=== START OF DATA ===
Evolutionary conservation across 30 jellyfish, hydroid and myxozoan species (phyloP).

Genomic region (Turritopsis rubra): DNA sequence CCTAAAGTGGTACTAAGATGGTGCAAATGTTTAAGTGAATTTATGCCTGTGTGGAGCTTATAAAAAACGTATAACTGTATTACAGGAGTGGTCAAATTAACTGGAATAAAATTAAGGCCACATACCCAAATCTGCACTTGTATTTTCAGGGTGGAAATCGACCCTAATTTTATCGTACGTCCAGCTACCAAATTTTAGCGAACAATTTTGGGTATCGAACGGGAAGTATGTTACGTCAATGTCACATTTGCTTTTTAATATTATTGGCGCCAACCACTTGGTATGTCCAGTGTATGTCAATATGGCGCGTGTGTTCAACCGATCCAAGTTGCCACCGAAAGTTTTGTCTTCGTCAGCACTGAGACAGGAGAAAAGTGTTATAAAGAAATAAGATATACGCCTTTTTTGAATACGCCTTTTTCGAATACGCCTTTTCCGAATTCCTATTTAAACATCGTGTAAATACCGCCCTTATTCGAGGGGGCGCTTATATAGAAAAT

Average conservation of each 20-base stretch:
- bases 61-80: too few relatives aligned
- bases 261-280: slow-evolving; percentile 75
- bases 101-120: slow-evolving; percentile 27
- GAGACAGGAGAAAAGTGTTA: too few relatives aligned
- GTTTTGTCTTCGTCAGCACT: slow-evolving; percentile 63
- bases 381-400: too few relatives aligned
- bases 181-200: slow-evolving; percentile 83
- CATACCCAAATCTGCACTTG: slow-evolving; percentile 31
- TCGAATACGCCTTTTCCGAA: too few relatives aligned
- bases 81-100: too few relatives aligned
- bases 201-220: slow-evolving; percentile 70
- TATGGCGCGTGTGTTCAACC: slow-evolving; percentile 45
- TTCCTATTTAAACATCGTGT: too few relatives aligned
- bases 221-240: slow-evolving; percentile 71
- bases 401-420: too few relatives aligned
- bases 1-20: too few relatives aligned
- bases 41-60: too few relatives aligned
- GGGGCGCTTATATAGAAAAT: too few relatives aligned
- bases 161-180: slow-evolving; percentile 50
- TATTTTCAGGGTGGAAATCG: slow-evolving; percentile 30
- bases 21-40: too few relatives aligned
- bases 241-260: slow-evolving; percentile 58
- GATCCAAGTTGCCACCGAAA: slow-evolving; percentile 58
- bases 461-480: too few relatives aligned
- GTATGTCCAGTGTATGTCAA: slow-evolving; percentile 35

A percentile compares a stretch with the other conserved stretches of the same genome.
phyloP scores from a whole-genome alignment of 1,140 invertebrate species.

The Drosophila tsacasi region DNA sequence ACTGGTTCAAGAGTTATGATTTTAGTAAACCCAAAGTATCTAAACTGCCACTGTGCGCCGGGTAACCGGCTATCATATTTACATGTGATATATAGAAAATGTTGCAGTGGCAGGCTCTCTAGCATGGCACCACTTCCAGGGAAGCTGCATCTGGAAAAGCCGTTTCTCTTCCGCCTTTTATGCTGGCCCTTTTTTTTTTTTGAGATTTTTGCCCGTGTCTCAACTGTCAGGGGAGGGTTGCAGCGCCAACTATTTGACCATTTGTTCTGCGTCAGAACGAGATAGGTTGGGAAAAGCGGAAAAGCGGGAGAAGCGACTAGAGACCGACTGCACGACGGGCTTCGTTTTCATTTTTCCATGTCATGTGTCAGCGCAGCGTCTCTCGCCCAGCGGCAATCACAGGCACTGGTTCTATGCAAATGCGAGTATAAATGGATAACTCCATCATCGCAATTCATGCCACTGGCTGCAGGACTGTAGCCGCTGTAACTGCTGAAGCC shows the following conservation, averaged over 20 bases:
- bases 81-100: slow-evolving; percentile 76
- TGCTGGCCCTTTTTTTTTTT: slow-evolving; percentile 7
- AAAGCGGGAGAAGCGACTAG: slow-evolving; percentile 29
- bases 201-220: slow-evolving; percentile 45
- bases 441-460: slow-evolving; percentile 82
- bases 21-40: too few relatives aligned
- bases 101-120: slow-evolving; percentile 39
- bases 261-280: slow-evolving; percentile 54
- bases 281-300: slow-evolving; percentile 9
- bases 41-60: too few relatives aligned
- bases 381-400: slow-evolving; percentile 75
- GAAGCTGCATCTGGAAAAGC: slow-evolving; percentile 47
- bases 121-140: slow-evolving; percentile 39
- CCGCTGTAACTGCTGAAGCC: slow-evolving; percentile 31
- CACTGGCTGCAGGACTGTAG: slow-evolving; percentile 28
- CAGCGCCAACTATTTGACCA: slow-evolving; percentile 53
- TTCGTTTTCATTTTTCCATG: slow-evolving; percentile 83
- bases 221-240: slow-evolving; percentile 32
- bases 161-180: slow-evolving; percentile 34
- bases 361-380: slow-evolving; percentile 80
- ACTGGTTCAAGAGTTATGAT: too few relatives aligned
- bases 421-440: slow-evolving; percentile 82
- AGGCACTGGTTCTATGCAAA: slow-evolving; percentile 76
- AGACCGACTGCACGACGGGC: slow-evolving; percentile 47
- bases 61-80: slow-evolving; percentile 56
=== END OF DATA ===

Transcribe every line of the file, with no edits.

Evolutionary conservation across 30 jellyfish, hydroid and myxozoan species (phyloP).

Genomic region (Turritopsis rubra): DNA sequence CCTAAAGTGGTACTAAGATGGTGCAAATGTTTAAGTGAATTTATGCCTGTGTGGAGCTTATAAAAAACGTATAACTGTATTACAGGAGTGGTCAAATTAACTGGAATAAAATTAAGGCCACATACCCAAATCTGCACTTGTATTTTCAGGGTGGAAATCGACCCTAATTTTATCGTACGTCCAGCTACCAAATTTTAGCGAACAATTTTGGGTATCGAACGGGAAGTATGTTACGTCAATGTCACATTTGCTTTTTAATATTATTGGCGCCAACCACTTGGTATGTCCAGTGTATGTCAATATGGCGCGTGTGTTCAACCGATCCAAGTTGCCACCGAAAGTTTTGTCTTCGTCAGCACTGAGACAGGAGAAAAGTGTTATAAAGAAATAAGATATACGCCTTTTTTGAATACGCCTTTTTCGAATACGCCTTTTCCGAATTCCTATTTAAACATCGTGTAAATACCGCCCTTATTCGAGGGGGCGCTTATATAGAAAAT

Average conservation of each 20-base stretch:
- bases 61-80: too few relatives aligned
- bases 261-280: slow-evolving; percentile 75
- bases 101-120: slow-evolving; percentile 27
- GAGACAGGAGAAAAGTGTTA: too few relatives aligned
- GTTTTGTCTTCGTCAGCACT: slow-evolving; percentile 63
- bases 381-400: too few relatives aligned
- bases 181-200: slow-evolving; percentile 83
- CATACCCAAATCTGCACTTG: slow-evolving; percentile 31
- TCGAATACGCCTTTTCCGAA: too few relatives aligned
- bases 81-100: too few relatives aligned
- bases 201-220: slow-evolving; percentile 70
- TATGGCGCGTGTGTTCAACC: slow-evolving; percentile 45
- TTCCTATTTAAACATCGTGT: too few relatives aligned
- bases 221-240: slow-evolving; percentile 71
- bases 401-420: too few relatives aligned
- bases 1-20: too few relatives aligned
- bases 41-60: too few relatives aligned
- GGGGCGCTTATATAGAAAAT: too few relatives aligned
- bases 161-180: slow-evolving; percentile 50
- TATTTTCAGGGTGGAAATCG: slow-evolving; percentile 30
- bases 21-40: too few relatives aligned
- bases 241-260: slow-evolving; percentile 58
- GATCCAAGTTGCCACCGAAA: slow-evolving; percentile 58
- bases 461-480: too few relatives aligned
- GTATGTCCAGTGTATGTCAA: slow-evolving; percentile 35

A percentile compares a stretch with the other conserved stretches of the same genome.
phyloP scores from a whole-genome alignment of 1,140 invertebrate species.

The Drosophila tsacasi region DNA sequence ACTGGTTCAAGAGTTATGATTTTAGTAAACCCAAAGTATCTAAACTGCCACTGTGCGCCGGGTAACCGGCTATCATATTTACATGTGATATATAGAAAATGTTGCAGTGGCAGGCTCTCTAGCATGGCACCACTTCCAGGGAAGCTGCATCTGGAAAAGCCGTTTCTCTTCCGCCTTTTATGCTGGCCCTTTTTTTTTTTTGAGATTTTTGCCCGTGTCTCAACTGTCAGGGGAGGGTTGCAGCGCCAACTATTTGACCATTTGTTCTGCGTCAGAACGAGATAGGTTGGGAAAAGCGGAAAAGCGGGAGAAGCGACTAGAGACCGACTGCACGACGGGCTTCGTTTTCATTTTTCCATGTCATGTGTCAGCGCAGCGTCTCTCGCCCAGCGGCAATCACAGGCACTGGTTCTATGCAAATGCGAGTATAAATGGATAACTCCATCATCGCAATTCATGCCACTGGCTGCAGGACTGTAGCCGCTGTAACTGCTGAAGCC shows the following conservation, averaged over 20 bases:
- bases 81-100: slow-evolving; percentile 76
- TGCTGGCCCTTTTTTTTTTT: slow-evolving; percentile 7
- AAAGCGGGAGAAGCGACTAG: slow-evolving; percentile 29
- bases 201-220: slow-evolving; percentile 45
- bases 441-460: slow-evolving; percentile 82
- bases 21-40: too few relatives aligned
- bases 101-120: slow-evolving; percentile 39
- bases 261-280: slow-evolving; percentile 54
- bases 281-300: slow-evolving; percentile 9
- bases 41-60: too few relatives aligned
- bases 381-400: slow-evolving; percentile 75
- GAAGCTGCATCTGGAAAAGC: slow-evolving; percentile 47
- bases 121-140: slow-evolving; percentile 39
- CCGCTGTAACTGCTGAAGCC: slow-evolving; percentile 31
- CACTGGCTGCAGGACTGTAG: slow-evolving; percentile 28
- CAGCGCCAACTATTTGACCA: slow-evolving; percentile 53
- TTCGTTTTCATTTTTCCATG: slow-evolving; percentile 83
- bases 221-240: slow-evolving; percentile 32
- bases 161-180: slow-evolving; percentile 34
- bases 361-380: slow-evolving; percentile 80
- ACTGGTTCAAGAGTTATGAT: too few relatives aligned
- bases 421-440: slow-evolving; percentile 82
- AGGCACTGGTTCTATGCAAA: slow-evolving; percentile 76
- AGACCGACTGCACGACGGGC: slow-evolving; percentile 47
- bases 61-80: slow-evolving; percentile 56